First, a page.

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FIRST EXERCISES

Seeing, Listening, Smelling and Tasting

Going Broadband

 – extract from Chapter Three
All the exercises are good to do for half a minute a day. Short regular periods of stimulation act as a catalyst: A half minute a day which is interesting or enjoyable is the best way to tell your subconscious "it's time to remember". Short periods reduce the concentrated work-load, make it easy, make it fun.

Generally speaking – go outside – then:

Seeing

 – extract from Welcome to the Panorama, and Chapter Three.
If you put both your hands up infront of your eyes, you will get a feeling of how it is to see without any central focus point.

Then, and this is far easier to do outside where things are moving: Find a blank wall, or a monotonous area of sky, and focus on it – but look at all the interesting things happening all around it.

Listening

 – extract from The Simple Sense of Now, and Chapter Three.
Because sounds are often quiet or quick, and especially nowadays with the constant noise of machines, it is necessary to listen out, to listen actively.

Listening out is full of surprises. Listen in all directions, near and far, high and low. Imagine how early man might listen out for distant wild boar, or herds of oxen or buffalo, and nearby tigers or snakes. I often listen out for dogs and children; at night, for hedgehogs and owls. I don't often hear them, that's irrelevant, listening out for them is the vital part.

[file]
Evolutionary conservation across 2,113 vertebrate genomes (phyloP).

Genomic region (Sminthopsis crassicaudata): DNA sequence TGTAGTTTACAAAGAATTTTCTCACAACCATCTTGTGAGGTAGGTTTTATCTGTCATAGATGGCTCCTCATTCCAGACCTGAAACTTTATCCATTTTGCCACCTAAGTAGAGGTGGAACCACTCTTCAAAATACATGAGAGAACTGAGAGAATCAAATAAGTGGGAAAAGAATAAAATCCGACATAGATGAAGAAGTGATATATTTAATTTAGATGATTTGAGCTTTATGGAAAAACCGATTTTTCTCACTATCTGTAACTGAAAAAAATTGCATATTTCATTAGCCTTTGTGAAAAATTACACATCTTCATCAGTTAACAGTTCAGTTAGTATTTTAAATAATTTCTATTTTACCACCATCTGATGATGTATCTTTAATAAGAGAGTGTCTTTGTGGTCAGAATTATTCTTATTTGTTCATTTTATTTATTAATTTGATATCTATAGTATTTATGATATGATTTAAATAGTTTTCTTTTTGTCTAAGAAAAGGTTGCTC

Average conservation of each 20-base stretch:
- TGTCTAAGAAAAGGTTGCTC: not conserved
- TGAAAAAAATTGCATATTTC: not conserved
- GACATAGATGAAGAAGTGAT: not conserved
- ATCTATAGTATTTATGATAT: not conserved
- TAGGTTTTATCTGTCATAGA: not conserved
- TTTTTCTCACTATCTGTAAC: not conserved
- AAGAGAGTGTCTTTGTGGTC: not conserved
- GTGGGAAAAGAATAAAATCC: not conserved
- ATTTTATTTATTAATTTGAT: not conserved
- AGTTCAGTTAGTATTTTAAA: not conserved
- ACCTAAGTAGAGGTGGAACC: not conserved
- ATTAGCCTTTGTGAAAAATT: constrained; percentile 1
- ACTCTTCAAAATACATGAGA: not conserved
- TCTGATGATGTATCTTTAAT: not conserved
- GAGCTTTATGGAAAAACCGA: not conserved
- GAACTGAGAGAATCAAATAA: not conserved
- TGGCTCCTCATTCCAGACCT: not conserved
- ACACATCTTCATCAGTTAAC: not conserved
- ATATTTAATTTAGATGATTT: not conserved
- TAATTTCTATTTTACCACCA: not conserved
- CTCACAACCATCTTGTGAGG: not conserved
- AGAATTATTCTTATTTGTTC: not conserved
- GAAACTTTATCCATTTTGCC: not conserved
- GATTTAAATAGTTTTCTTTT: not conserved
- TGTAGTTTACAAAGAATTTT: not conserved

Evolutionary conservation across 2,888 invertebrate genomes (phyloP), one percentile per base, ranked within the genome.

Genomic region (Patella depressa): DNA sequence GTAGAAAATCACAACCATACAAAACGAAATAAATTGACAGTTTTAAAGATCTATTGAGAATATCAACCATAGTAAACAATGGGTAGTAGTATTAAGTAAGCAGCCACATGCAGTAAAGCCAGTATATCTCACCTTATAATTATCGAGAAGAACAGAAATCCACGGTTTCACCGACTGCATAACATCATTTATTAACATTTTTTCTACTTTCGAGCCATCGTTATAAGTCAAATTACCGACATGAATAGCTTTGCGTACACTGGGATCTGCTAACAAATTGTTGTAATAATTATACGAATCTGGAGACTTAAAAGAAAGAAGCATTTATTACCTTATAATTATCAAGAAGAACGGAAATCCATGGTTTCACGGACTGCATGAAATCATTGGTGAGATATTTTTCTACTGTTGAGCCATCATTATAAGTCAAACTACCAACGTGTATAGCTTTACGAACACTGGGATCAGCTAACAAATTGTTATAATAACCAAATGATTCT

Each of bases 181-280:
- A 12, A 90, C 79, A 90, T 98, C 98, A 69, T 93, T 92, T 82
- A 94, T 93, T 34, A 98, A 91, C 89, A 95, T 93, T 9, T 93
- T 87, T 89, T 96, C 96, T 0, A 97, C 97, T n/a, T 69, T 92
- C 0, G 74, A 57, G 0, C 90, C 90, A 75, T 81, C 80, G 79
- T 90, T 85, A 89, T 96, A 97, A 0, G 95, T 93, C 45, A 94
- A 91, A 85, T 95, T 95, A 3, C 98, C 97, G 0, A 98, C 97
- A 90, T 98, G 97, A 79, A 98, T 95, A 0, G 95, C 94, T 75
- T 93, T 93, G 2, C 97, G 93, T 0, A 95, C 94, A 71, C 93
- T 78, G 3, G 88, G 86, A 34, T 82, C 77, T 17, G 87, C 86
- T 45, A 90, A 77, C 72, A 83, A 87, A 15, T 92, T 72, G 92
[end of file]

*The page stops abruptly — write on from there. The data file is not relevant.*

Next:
Smelling

 – extract from Chapter Four.
Tasting and smelling are intrinsically connected, and they are a far stranger and deeper world than seeing and listening.

Modern day humans are so unfamiliar with their senses of smell and taste, that we need time to relearn them and recognise their potential. Mindfulness exercises often encourage an awareness of the taste of food. In the same way, over the next few days and weeks, whenever you notice a good smell, take a moment to let it fill you.

With tasting, i'm referring to the taste of our own body, we are so familiar with it that we don't notice it anymore. Start to discover it by noticing the contrasts, all the different taste areas on the lips, under the tongue and above it, behind the teeth, the roof of mouth and throat.

The first smelling exercise is to notice that there is a difference in smell, between your 'in-breath' and your 'out-breath'. And at first it's important to develop the sense of smell by noticing this fine difference and contrast between the 'in-smell' and and 'out-smell'. This is also important for a very practical reason: If you only concentrate on the in-smell you will soon get dizzy, noticing the contrasting out-smell, regulates the speed of breathing.

This sensation is enhanced if you open your lips slightly, and then 'smell-in' and 'taste-out'.

Please continue with Chapter Two

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